Also, if you purchase a Force and then decide that you want a little speedier, more trail-oriented rig, the tires and wheels are a good place to look for a change. While the 2.4″ Trail Kings offer unreal traction, they’re heavy and slow when it’s time to pedal. Also, while the stock e13 wheels were pretty reliable, they are by no means lightweight.
So if, at some point in the future you want to change things up, there are plenty of ways you could tweak and modify the Force to make it fit your local trails, conditions, and your riding style.
I have no major gripes with the frame or the bike as a whole, but there are a couple bones I have to pick with the stock component spec. Normally I wouldn’t care as much about the components hung on a rig, but since there are only two build kit options (both with relatively similar issues), GT, in my opinion, just doesn’t offer enough build kit options for the wide array of riders that are out there. At the very least, a frame-only option to allow riders to truly build their dream bike would be a smart idea.
In the On Review article I mentioned having some issues with the brakes. After some maintenance, the brakes are now performing reliably. While maybe they aren’t my favorite set of brakes, after a little upkeep they’re currently getting the job done.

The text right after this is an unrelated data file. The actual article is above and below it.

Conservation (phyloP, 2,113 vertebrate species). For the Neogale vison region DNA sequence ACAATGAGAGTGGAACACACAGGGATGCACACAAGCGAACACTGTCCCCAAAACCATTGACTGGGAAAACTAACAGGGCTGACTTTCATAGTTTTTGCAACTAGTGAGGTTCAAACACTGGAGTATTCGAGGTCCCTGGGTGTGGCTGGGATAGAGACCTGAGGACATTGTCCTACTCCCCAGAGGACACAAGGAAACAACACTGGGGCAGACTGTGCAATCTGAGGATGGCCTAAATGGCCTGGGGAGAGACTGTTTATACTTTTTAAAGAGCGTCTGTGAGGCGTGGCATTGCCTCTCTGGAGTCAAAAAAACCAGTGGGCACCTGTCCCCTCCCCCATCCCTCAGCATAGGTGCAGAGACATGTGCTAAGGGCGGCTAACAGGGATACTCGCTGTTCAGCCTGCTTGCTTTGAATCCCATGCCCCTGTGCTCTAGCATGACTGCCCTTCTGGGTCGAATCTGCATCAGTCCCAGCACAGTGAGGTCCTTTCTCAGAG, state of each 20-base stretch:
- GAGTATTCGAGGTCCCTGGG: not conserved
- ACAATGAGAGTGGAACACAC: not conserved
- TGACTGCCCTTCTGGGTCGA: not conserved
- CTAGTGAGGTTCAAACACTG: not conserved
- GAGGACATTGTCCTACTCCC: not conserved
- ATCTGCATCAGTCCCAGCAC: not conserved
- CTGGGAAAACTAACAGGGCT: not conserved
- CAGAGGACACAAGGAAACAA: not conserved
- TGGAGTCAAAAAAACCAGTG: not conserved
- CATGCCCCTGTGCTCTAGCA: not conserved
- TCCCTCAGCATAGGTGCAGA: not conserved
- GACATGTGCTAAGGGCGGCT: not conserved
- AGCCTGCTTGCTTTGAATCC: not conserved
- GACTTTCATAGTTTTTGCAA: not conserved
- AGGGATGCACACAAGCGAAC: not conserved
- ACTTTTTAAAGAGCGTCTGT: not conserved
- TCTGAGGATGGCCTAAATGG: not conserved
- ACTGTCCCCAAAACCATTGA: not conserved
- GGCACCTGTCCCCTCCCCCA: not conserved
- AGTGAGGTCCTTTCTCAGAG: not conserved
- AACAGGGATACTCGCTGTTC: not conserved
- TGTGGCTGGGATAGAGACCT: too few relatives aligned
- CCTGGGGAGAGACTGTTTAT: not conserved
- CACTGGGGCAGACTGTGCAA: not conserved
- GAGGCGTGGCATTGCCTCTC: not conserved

The thing I really have the hardest time wrapping my head around is the drivetrain. For a bike that is seemingly so aggressive and descending-oriented, it seems quite unusual in this day and age to spec a 3×10 drivetrain. Sure, this drivetrain has allowed me to spin up some of the steepest climbs, but even with a clutch-style derailleur I’ve had to combat dropped chains and undue chain slap. If it was me, I’d at least have a 2×10 on here and/or a chain guide. But with this bike’s disposition towards downhill gnar, I think a 1×11 drivetrain would be ideal for this application. It would provide much better chain retention, a simpler overall setup, and better rock clearance
However, despite mentioning those small gripes with this current rig, it seems like GT has gotten on the same page: their new enduro killer, the Sanction, is a single ring-specific frame and will be available with a frame-only option, to allow absolute customization.
The GT Force Carbon Pro is an enduro force to be reckoned with as it blasts down absurdly technical descents with nary a thought for the terrain it travels over. While it may sacrifice a bit on the climbs in exchange for descending prowess, that’s intentional. The Force is unabashedly all about descending, and it is unnervingly good at it.
Many thanks to GT Bicycles for providing the Force Carbon Pro for review!